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Monfredo: Wellness, A Factor In Learning, Health Ambassadors Take Center Stage

Sunday, October 09, 2016

 

“Healthy Students equals Better Learning” … it’s a quote that we all need to take very seriously. Since children spend many of their waking hours and eat up to half their daily calories at school, schools play a critical role in building healthy nutrition and physical activity habits that can last a lifetime. According to research, healthy, active children also perform better academically and have less behavioral problems.  If education is a students’ ticket to a better future and the key to breaking the cycle of generational poverty, then we need to ensure that these children are healthy and ready to learn.

Thus, in the Child Nutrition and WIC Reauthorization Act of 2004, the U.S. Congress established a new requirement that all school districts with a federally-funded school meals program develop and implement wellness policies that address nutrition and physical activities. They encouraged school districts to establish a “Wellness Health Council.” 

In Worcester this council was established a decade ago and continues to address issues of nutrition, physical education, role of our school nurses and in general ways of providing a healthy environment for students in the Worcester Public Schools.  

As a former principal and now as a member of the Worcester School Committee and a member of the Wellness Health Council I firmly believe that the health of our students is directly tied to academic achievement and their potential for school success.   

The Wellness Council led by Dr. Debra McGovern director of our School Nurses, meets every other month.  Its mission is to enable students to become self-directed learners, responsible for meeting their own health and nutritional needs as developmentally appropriate.  It is the goal of the Wellness Policy to promote the students’ physical, emotional and social well being through the coordinated efforts of all departments and services offered in the Worcester Public Schools.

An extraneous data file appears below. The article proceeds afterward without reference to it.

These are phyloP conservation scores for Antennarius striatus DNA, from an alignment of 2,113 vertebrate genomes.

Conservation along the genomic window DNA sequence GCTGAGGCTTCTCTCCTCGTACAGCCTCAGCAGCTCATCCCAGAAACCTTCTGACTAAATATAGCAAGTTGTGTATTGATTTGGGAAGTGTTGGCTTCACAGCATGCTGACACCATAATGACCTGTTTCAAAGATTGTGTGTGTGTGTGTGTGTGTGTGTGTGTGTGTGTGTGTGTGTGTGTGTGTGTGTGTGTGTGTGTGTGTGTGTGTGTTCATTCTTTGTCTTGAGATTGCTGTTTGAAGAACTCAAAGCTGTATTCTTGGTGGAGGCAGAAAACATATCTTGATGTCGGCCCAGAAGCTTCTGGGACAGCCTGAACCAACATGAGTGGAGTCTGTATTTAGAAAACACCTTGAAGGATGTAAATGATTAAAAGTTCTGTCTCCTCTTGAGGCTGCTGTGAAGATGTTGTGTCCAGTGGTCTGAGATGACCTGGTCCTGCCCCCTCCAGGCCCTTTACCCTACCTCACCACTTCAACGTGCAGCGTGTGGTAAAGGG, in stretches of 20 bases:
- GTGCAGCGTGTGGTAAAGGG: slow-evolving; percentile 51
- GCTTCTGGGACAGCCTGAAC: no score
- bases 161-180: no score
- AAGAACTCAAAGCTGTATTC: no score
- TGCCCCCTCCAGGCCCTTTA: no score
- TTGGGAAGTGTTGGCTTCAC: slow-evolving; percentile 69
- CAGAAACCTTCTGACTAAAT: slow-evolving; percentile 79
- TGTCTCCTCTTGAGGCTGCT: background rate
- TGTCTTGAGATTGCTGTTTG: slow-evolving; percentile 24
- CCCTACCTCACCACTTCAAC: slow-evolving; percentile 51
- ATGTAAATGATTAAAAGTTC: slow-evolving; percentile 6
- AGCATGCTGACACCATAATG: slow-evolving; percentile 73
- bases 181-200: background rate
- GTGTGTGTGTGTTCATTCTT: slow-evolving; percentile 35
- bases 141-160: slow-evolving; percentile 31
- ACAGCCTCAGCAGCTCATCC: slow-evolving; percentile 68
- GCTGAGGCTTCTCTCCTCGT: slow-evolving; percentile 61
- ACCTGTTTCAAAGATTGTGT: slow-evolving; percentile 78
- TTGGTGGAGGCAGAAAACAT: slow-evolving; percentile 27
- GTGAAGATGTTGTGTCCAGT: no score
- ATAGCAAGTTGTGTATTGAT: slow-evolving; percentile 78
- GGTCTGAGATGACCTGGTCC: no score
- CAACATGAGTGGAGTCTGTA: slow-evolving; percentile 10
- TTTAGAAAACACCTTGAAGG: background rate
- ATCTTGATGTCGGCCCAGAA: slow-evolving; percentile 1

The Council, through its members, has advocated for best practices in support of healthy foods, addressed the issue of drugs, and has a strong physical education program that includes the teaching of “Hands on CPR” training to our students in grades 7-12. 

Several years ago Dr. Beverly Nazarian, school physician for the Worcester Public Schools and a Council member, and I advocated for another step in the Wellness process.  It was to have a Health Ambassador at all of our secondary schools.  The ambassador could be a physical education teacher, a nurse or staff member or a combination of a team working together.  I’d like to see all of our secondary school ambassadors include in their work bringing “acts of kindness” into the schools and have our students lead the way.   When kindness and compassion are taught, it fosters the positive behavior that is expected.  Let’s remember that when we do something nice for someone else we feel good.   Studies show that people experience a “helper’s high” when they do a good deed.    It’s time that we teach our children to “pay it forward” with acts of kindness.  A great starting place could be with the new Wellness Ambassadors in our high schools.  

The process of involving Health Ambassadors has been slow to evolve but it’s moving forward.  Carol Manning, Wellness member and our Health and Physical Education Liaison, has been attempting to recruit additional Ambassadors in all of our secondary schools.